Forest Service applauds the United Nations’ second annual International Day of Forests

Robert Hudson Westover
Office of Communication, U.S. Forest Service
March 21st, 2014 at 2:45PM

A world without forests would be pretty bleak. Life as we know it couldn’t exist. In fact it would, more than likely, be a dead planet. That’s because everything we take for granted; clean air and water, abundant wildlife and nearly every product we use in our daily lives, from the roof above our heads to pencils, wouldn’t exist.


It would be a challenge just to live one day without using a product derived from a tree. Aside from paper, you might not even be able to sit in a chair or desk at school or work. These things are part of our everyday existence because of forests.


Since trees are important for everyone around the world, the United Nations (U.N.) has designated every March 21 as the International Day of Forests.


The U.S. Forest Service has a long history of knowledge-sharing with international partners and recognizes the importance of the International Day of Forests in showcasing the role of forests in the health of our diverse and interconnected global ecosystem.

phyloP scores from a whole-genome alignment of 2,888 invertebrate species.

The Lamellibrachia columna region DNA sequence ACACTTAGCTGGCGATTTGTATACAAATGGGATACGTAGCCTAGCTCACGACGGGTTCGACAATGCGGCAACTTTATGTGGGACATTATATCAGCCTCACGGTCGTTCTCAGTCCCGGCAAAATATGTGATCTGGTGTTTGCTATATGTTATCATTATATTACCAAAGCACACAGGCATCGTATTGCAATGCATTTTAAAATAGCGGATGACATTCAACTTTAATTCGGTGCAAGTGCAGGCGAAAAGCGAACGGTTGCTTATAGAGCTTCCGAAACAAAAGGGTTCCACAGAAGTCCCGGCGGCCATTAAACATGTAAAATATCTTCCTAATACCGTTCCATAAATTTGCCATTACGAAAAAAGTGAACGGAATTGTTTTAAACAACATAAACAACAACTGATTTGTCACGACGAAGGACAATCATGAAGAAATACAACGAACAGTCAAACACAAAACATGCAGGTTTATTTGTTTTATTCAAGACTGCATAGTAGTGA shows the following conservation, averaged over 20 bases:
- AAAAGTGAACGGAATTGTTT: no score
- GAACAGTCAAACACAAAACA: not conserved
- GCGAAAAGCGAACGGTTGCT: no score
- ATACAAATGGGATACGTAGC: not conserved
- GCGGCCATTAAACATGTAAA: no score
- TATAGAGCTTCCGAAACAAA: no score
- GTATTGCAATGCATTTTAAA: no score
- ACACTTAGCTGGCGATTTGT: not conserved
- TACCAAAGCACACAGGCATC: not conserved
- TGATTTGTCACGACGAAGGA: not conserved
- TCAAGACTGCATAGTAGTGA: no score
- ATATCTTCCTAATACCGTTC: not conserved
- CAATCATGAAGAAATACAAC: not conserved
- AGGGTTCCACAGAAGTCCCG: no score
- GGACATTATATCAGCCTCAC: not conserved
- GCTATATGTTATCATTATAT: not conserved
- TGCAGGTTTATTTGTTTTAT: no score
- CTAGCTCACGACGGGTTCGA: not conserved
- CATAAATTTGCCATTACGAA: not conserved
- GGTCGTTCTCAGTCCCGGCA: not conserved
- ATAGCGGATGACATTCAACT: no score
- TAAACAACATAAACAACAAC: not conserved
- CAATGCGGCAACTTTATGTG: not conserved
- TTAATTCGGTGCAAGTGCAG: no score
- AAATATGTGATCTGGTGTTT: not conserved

“International Day of Forests helps continue the conversation about the importance of forests throughout the year,” said Dave Cleaves, climate change advisor for the U.S. Forest Service. “Climate change is one of the most serious environmental issues confronting the world today and the environmental stressors on forests from our changing climate do not stop at international borders.”


Lands managed by the Forest Service provide 20 percent of the nation’s clean water supply – a value estimated at $7.2 billion per year. In addition, U.S. forests alone absorb 11 percent of carbon dioxide emissions – a significant cause of global warming. These lands also contribute more than $13 billion annually to the U.S. economy through tourism.


The Forest Service’s International Programs also works with other countries to promote sustainable forest management and conservation. One example of this work is the effort to eradicate invasive species, such as the emerald ash borer which has caused enormous damage to nation’s ash trees.


Because the ash borer originates in China, the Forest Service collaborates in eradication efforts with the Agriculture Research Service and scientific institutions in China where the pest has natural enemies. Finding natural predators for the ash borer, which is far more effective than other suppression methods, can be a practical way to control its spread in the U.S.


Only through this type of international collaboration can the Forest Service work to combat the destructive impacts of forest pests brought into the United States accidentally from other countries.